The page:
The UK may set up a new green development bank to help finance its net-zero ambitions, as the minister who oversaw the sell-off of the original version admitted that decision had been “daft”.

Energy minister Kwasi Kwarteng told climate groups that discussions over a “Green Investment Bank 2.0” are underway within the UK government.

“I fully expect there may well be announcements in that regard in the not-too-distant future,” Kwarteng told them, according to the Financial Times. The minister said the exact nature of the bank was still up for discussion, but “the fact that we are now committed to net-zero over the next 30 years, and clearly the fact that we need a huge amount of investment to have any chance of getting there, suggests there may well be scope [for a development bank].

The creation of a new green bank would come just three years after the UK government sold its original Green Investment Bank (GIB) in a £2.3bn ($2.9bn) deal with global finance giant Macquarie, which renamed it Green Investment Group (GIG) and took its ambitions international.

Claire O’Neill, who as energy minister oversaw that deal in 2017, said in a Twitter reaction to news of the second green bank plan: “I was the minister that was made to sell Green Investment Bank 1.0. That was a daft mistake from which we should learn lessons.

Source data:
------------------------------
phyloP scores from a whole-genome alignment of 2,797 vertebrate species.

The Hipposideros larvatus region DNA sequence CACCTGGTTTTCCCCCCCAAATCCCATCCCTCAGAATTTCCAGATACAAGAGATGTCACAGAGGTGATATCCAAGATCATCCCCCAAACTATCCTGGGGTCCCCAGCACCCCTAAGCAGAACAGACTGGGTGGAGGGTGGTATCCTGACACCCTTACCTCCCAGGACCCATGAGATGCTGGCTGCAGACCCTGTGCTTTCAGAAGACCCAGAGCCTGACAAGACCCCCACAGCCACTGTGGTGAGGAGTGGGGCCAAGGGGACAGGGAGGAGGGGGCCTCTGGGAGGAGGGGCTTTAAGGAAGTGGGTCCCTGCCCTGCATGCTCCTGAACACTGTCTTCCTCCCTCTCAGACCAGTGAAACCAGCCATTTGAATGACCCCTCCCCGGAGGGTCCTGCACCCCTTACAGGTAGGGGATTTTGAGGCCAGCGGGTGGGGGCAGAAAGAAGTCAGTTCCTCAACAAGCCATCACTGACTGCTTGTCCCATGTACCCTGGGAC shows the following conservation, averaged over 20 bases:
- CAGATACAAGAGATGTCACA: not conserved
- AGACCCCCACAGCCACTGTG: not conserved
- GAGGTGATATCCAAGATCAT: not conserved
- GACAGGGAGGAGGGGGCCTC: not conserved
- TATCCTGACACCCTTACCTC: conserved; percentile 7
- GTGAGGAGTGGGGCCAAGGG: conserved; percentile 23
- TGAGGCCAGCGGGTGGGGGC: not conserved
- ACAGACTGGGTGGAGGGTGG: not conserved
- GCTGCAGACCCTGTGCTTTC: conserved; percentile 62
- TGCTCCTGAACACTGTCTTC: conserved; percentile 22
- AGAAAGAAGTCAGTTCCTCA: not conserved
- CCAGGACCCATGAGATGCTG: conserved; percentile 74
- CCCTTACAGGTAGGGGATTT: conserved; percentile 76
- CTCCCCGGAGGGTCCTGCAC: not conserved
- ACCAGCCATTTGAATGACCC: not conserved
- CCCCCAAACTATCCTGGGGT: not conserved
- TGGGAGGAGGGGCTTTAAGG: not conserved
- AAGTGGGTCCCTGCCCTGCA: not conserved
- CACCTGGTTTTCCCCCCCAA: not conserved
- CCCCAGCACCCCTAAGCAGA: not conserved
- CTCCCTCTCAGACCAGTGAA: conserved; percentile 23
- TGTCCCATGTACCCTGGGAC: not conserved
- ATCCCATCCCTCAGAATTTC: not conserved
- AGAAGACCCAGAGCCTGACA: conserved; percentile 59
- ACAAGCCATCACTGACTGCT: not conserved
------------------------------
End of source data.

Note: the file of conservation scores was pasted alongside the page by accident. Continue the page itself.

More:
“Renewables are bankable. Out of the money innovation and infrastructure clusters are not.”

The privatisation of the GIB was condemned by some green campaigners as damaging to the UK's clean energy ambitions, although as GIG it has remained a significant presence in the domestic British sector.

O’Neill’s final comments are an apparent reference to fears that a second green bank could target investment in the wrong areas, rather than proven technologies with the ability to help the UK meet its legally-binding net-zero goals for 2050.

The first Green Investment Bank was a global pioneer of its type when it was set up in 2012 and went on to help finance some of the UK’s biggest offshore wind projects.